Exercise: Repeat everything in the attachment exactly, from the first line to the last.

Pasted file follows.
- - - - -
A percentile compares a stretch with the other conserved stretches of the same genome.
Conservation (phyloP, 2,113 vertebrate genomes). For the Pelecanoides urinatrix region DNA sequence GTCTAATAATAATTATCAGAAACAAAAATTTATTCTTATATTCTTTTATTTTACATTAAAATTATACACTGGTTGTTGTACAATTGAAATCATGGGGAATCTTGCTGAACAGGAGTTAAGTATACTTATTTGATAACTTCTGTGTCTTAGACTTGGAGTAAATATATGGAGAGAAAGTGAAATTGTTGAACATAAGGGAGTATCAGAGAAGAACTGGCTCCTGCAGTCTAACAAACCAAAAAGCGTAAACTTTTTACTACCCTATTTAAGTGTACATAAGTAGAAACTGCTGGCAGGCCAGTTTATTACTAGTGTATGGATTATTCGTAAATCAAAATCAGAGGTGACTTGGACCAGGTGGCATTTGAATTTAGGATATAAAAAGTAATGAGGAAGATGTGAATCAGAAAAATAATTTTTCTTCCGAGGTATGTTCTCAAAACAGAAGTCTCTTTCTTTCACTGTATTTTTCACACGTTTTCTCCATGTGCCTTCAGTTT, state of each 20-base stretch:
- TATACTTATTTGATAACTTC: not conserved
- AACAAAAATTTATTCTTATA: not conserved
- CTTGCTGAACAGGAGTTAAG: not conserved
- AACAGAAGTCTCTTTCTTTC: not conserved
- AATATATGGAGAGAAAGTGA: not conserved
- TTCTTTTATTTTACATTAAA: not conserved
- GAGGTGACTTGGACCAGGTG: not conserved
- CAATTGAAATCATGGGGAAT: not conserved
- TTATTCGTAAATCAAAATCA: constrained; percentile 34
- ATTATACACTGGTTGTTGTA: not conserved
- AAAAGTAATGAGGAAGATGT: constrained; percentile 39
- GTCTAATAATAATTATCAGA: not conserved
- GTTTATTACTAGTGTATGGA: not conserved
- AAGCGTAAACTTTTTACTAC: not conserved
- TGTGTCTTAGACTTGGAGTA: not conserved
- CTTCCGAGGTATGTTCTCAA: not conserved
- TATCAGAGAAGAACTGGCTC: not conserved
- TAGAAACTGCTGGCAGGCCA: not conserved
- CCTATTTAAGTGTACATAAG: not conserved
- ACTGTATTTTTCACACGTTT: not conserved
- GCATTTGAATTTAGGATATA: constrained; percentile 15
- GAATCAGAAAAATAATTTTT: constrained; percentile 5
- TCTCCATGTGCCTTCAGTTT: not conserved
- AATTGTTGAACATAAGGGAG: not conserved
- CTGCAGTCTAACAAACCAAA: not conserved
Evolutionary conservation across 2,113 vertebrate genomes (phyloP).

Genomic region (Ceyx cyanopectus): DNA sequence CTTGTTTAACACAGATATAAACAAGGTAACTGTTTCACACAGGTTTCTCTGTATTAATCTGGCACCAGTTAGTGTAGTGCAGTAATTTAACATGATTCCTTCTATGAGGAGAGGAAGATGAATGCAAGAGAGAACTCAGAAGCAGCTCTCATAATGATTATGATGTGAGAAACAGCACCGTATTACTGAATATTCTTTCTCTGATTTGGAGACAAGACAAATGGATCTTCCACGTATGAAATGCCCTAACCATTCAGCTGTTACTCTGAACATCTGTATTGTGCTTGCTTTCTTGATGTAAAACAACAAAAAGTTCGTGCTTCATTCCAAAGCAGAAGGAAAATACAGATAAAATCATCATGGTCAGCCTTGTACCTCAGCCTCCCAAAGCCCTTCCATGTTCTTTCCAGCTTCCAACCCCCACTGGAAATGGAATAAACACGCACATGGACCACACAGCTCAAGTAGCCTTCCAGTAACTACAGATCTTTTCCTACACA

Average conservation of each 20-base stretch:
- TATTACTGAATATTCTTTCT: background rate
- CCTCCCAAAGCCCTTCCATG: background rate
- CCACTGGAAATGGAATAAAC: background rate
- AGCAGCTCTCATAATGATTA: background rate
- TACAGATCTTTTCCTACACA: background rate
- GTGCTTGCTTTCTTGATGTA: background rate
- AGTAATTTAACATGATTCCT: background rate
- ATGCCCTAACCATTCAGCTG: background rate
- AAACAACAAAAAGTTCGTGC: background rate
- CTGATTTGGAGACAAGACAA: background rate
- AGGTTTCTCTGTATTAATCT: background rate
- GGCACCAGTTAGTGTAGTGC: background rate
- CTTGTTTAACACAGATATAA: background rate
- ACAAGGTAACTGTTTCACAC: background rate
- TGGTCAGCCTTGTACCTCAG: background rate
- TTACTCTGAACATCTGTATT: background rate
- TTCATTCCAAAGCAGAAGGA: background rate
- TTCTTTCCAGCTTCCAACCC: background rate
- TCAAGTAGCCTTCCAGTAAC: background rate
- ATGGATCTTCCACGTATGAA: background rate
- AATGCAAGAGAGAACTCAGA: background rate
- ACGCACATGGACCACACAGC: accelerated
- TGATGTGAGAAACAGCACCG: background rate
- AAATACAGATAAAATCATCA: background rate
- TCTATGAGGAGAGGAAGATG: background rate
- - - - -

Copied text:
A percentile compares a stretch with the other conserved stretches of the same genome.
Conservation (phyloP, 2,113 vertebrate genomes). For the Pelecanoides urinatrix region DNA sequence GTCTAATAATAATTATCAGAAACAAAAATTTATTCTTATATTCTTTTATTTTACATTAAAATTATACACTGGTTGTTGTACAATTGAAATCATGGGGAATCTTGCTGAACAGGAGTTAAGTATACTTATTTGATAACTTCTGTGTCTTAGACTTGGAGTAAATATATGGAGAGAAAGTGAAATTGTTGAACATAAGGGAGTATCAGAGAAGAACTGGCTCCTGCAGTCTAACAAACCAAAAAGCGTAAACTTTTTACTACCCTATTTAAGTGTACATAAGTAGAAACTGCTGGCAGGCCAGTTTATTACTAGTGTATGGATTATTCGTAAATCAAAATCAGAGGTGACTTGGACCAGGTGGCATTTGAATTTAGGATATAAAAAGTAATGAGGAAGATGTGAATCAGAAAAATAATTTTTCTTCCGAGGTATGTTCTCAAAACAGAAGTCTCTTTCTTTCACTGTATTTTTCACACGTTTTCTCCATGTGCCTTCAGTTT, state of each 20-base stretch:
- TATACTTATTTGATAACTTC: not conserved
- AACAAAAATTTATTCTTATA: not conserved
- CTTGCTGAACAGGAGTTAAG: not conserved
- AACAGAAGTCTCTTTCTTTC: not conserved
- AATATATGGAGAGAAAGTGA: not conserved
- TTCTTTTATTTTACATTAAA: not conserved
- GAGGTGACTTGGACCAGGTG: not conserved
- CAATTGAAATCATGGGGAAT: not conserved
- TTATTCGTAAATCAAAATCA: constrained; percentile 34
- ATTATACACTGGTTGTTGTA: not conserved
- AAAAGTAATGAGGAAGATGT: constrained; percentile 39
- GTCTAATAATAATTATCAGA: not conserved
- GTTTATTACTAGTGTATGGA: not conserved
- AAGCGTAAACTTTTTACTAC: not conserved
- TGTGTCTTAGACTTGGAGTA: not conserved
- CTTCCGAGGTATGTTCTCAA: not conserved
- TATCAGAGAAGAACTGGCTC: not conserved
- TAGAAACTGCTGGCAGGCCA: not conserved
- CCTATTTAAGTGTACATAAG: not conserved
- ACTGTATTTTTCACACGTTT: not conserved
- GCATTTGAATTTAGGATATA: constrained; percentile 15
- GAATCAGAAAAATAATTTTT: constrained; percentile 5
- TCTCCATGTGCCTTCAGTTT: not conserved
- AATTGTTGAACATAAGGGAG: not conserved
- CTGCAGTCTAACAAACCAAA: not conserved
Evolutionary conservation across 2,113 vertebrate genomes (phyloP).

Genomic region (Ceyx cyanopectus): DNA sequence CTTGTTTAACACAGATATAAACAAGGTAACTGTTTCACACAGGTTTCTCTGTATTAATCTGGCACCAGTTAGTGTAGTGCAGTAATTTAACATGATTCCTTCTATGAGGAGAGGAAGATGAATGCAAGAGAGAACTCAGAAGCAGCTCTCATAATGATTATGATGTGAGAAACAGCACCGTATTACTGAATATTCTTTCTCTGATTTGGAGACAAGACAAATGGATCTTCCACGTATGAAATGCCCTAACCATTCAGCTGTTACTCTGAACATCTGTATTGTGCTTGCTTTCTTGATGTAAAACAACAAAAAGTTCGTGCTTCATTCCAAAGCAGAAGGAAAATACAGATAAAATCATCATGGTCAGCCTTGTACCTCAGCCTCCCAAAGCCCTTCCATGTTCTTTCCAGCTTCCAACCCCCACTGGAAATGGAATAAACACGCACATGGACCACACAGCTCAAGTAGCCTTCCAGTAACTACAGATCTTTTCCTACACA

Average conservation of each 20-base stretch:
- TATTACTGAATATTCTTTCT: background rate
- CCTCCCAAAGCCCTTCCATG: background rate
- CCACTGGAAATGGAATAAAC: background rate
- AGCAGCTCTCATAATGATTA: background rate
- TACAGATCTTTTCCTACACA: background rate
- GTGCTTGCTTTCTTGATGTA: background rate
- AGTAATTTAACATGATTCCT: background rate
- ATGCCCTAACCATTCAGCTG: background rate
- AAACAACAAAAAGTTCGTGC: background rate
- CTGATTTGGAGACAAGACAA: background rate
- AGGTTTCTCTGTATTAATCT: background rate
- GGCACCAGTTAGTGTAGTGC: background rate
- CTTGTTTAACACAGATATAA: background rate
- ACAAGGTAACTGTTTCACAC: background rate
- TGGTCAGCCTTGTACCTCAG: background rate
- TTACTCTGAACATCTGTATT: background rate
- TTCATTCCAAAGCAGAAGGA: background rate
- TTCTTTCCAGCTTCCAACCC: background rate
- TCAAGTAGCCTTCCAGTAAC: background rate
- ATGGATCTTCCACGTATGAA: background rate
- AATGCAAGAGAGAACTCAGA: background rate
- ACGCACATGGACCACACAGC: accelerated
- TGATGTGAGAAACAGCACCG: background rate
- AAATACAGATAAAATCATCA: background rate
- TCTATGAGGAGAGGAAGATG: background rate